Preprint Article Version 1 Preserved in Portico This version is not peer-reviewed

Consequences of Evolving Limbless, Burrowing Forms for the Behavior and Population Density of Tropical Lizards

Version 1 : Received: 10 March 2022 / Approved: 14 March 2022 / Online: 14 March 2022 (09:10:31 CET)

How to cite: Camacho, A.; Yamanouchi, A.T.; Navas, C.; Rodrigues, M.T. Consequences of Evolving Limbless, Burrowing Forms for the Behavior and Population Density of Tropical Lizards. Preprints 2022, 2022030179 (doi: 10.20944/preprints202203.0179.v1). Camacho, A.; Yamanouchi, A.T.; Navas, C.; Rodrigues, M.T. Consequences of Evolving Limbless, Burrowing Forms for the Behavior and Population Density of Tropical Lizards. Preprints 2022, 2022030179 (doi: 10.20944/preprints202203.0179.v1).

Abstract

Evolutionary ecologists seek to understand how phenotypic evolution relates to population level traits. To document that, we quantified functional traits (escape strategy, sprint speed and predatory performance) and population density across 10 lizard species representing the acquisition of burrowing snake-like morphs (BSLM), from Brazil. We used phylogenetic mixed models to test if: a) morph and substrate affects lizards’ flight strategy and speed, b) BSLM species get more access to different potential prey types than lacertoid ones, when in syntopy, and d) morph is correlated with population abundance and habitat use in a way expected from the output of the previous experiments. We found that BSLM rigidly relied on burrowing as flight strategy, while syntopic lacertoid species changed their strategy according to the substrate. Also, sand has opposite effects on sprint speed depending on morph, making lacertoids run slower and BSLM faster. Despite BSLM were overall slower than lacertoids, they were as good hunters of challengingly fast prey, and better hunters of underground prey. Further, in the sandy habitats where these morphs are syntopic, prey is most available at superficial leaf litter under vegetation, although there is a large stock of underground prey, under the vegetation, too. These results support our observed higher importance of sand for BSLM’s populations and the higher importance of vegetation for lacertoids’ population density. Finally, although BSLM species reached the highest populational densities among the studied species, a systematic effect of morphological evolution on abundance remains elusive.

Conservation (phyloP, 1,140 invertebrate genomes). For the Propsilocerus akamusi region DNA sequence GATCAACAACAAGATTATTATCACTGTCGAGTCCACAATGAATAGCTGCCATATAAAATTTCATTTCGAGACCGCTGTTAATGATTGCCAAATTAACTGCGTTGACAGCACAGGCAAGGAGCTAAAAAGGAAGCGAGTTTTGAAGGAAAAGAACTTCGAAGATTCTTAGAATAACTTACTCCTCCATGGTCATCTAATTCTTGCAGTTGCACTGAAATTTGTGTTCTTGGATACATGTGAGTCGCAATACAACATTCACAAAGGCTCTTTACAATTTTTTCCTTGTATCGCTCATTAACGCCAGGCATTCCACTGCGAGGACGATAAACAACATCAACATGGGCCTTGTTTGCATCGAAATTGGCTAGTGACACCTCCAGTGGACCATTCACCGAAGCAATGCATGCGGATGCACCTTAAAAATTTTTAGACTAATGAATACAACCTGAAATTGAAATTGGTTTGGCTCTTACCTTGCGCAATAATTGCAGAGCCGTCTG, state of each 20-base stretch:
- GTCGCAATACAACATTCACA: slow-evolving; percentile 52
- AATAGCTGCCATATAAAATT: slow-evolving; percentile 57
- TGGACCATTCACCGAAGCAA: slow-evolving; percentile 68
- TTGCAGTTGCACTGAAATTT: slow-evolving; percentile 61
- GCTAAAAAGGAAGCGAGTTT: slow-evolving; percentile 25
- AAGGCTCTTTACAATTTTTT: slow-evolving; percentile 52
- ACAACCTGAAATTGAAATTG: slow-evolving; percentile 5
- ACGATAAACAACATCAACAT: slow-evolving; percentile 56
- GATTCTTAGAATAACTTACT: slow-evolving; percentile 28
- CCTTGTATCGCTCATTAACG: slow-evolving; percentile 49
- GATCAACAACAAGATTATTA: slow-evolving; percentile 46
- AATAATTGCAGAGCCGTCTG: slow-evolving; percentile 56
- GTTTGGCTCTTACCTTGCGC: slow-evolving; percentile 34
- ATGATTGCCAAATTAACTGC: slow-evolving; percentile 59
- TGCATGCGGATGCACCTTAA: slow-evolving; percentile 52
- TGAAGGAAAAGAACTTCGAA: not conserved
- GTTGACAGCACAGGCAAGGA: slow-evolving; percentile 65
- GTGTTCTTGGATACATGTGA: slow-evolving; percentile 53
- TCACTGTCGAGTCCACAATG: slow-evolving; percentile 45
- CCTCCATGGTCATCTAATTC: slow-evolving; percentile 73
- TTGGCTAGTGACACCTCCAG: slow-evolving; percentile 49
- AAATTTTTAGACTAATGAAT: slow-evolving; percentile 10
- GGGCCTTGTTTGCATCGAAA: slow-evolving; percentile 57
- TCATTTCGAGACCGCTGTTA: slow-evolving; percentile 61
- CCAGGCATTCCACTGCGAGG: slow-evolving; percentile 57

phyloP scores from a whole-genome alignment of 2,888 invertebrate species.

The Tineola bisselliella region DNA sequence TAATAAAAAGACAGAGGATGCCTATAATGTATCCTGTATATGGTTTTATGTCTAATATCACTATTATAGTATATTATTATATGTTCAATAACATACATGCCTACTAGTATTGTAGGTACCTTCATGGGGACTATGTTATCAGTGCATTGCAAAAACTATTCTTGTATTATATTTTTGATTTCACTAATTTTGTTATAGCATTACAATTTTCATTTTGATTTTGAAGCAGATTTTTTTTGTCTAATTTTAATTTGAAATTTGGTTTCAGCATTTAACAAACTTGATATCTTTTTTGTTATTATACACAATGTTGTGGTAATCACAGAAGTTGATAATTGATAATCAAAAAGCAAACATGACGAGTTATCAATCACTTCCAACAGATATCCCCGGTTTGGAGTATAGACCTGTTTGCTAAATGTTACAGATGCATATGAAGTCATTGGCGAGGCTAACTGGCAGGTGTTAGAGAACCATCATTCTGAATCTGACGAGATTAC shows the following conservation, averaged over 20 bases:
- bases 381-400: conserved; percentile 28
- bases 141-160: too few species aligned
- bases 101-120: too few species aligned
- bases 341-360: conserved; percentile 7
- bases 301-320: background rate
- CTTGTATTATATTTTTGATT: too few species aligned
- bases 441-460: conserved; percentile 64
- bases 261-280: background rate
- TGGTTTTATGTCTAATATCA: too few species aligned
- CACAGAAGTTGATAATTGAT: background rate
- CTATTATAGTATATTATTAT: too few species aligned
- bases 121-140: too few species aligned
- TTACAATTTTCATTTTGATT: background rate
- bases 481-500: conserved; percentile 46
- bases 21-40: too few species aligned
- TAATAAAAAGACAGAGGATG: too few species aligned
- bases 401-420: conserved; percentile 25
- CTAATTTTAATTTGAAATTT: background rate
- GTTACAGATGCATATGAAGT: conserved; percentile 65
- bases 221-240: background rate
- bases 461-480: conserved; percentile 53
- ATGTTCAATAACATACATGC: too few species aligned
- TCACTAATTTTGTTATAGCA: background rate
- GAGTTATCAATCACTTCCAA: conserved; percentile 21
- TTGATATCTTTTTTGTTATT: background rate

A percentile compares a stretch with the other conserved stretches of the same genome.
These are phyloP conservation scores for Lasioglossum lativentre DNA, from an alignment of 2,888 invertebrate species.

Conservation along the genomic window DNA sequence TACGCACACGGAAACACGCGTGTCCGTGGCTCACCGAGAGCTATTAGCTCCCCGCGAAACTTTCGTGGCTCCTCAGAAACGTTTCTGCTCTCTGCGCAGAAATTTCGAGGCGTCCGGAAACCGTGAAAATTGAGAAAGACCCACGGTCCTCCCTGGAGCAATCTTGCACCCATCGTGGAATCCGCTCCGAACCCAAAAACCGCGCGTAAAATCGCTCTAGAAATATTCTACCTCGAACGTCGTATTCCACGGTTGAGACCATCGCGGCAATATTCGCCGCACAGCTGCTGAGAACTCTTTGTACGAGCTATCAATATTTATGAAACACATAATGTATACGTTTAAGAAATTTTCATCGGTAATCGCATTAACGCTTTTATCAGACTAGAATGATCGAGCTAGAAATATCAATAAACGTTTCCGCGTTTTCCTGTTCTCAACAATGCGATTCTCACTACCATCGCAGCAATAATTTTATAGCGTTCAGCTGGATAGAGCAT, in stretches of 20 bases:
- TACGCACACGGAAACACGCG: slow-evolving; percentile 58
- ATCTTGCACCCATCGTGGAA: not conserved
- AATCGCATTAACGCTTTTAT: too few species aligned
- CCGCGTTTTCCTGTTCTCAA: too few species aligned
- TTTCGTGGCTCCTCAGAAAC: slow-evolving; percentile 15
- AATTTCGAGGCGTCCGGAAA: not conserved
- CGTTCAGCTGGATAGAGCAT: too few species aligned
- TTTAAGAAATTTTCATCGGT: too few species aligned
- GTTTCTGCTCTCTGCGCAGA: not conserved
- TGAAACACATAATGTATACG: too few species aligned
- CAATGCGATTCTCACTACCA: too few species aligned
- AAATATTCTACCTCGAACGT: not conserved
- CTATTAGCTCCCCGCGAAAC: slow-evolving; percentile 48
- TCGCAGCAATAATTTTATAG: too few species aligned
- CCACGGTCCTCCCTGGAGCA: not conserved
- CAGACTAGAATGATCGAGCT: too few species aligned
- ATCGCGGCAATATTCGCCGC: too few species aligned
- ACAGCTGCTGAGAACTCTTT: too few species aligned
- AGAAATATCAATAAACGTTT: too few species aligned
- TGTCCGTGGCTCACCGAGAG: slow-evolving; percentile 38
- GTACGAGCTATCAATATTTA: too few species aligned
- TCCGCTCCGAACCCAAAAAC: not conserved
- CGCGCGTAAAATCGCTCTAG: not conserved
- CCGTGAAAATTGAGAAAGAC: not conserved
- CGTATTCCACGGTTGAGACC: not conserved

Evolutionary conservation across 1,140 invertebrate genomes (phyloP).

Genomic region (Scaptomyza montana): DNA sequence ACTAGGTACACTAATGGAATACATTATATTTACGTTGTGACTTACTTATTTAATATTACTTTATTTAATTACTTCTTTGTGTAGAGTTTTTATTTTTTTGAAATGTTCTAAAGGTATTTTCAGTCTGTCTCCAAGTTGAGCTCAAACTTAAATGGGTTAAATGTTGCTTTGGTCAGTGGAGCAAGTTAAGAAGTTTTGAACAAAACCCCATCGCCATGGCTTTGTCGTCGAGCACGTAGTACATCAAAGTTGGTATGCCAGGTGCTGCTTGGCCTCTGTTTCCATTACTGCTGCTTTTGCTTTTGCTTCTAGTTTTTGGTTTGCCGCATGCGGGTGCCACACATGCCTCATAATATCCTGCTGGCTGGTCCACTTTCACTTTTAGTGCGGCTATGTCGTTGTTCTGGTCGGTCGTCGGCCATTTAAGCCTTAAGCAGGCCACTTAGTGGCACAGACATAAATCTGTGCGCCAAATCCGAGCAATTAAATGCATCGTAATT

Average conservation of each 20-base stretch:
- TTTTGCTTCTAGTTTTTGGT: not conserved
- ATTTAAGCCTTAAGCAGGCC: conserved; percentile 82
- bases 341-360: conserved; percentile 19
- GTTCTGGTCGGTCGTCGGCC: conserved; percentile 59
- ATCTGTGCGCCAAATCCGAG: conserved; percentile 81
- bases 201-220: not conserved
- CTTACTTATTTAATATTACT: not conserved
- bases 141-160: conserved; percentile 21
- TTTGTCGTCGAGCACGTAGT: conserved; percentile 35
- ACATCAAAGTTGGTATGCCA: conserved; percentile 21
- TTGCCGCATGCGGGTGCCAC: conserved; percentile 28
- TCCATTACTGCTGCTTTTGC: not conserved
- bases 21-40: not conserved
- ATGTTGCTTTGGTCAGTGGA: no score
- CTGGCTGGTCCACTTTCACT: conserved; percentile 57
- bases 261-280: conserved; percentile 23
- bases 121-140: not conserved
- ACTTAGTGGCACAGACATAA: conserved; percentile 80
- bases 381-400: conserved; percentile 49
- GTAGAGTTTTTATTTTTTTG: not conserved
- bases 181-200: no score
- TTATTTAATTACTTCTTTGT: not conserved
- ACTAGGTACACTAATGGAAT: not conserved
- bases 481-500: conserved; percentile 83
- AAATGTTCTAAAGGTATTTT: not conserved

Keywords

functional evolution; herpetology; limbless lizards; morphotypes

Subject

BIOLOGY, Animal Sciences & Zoology

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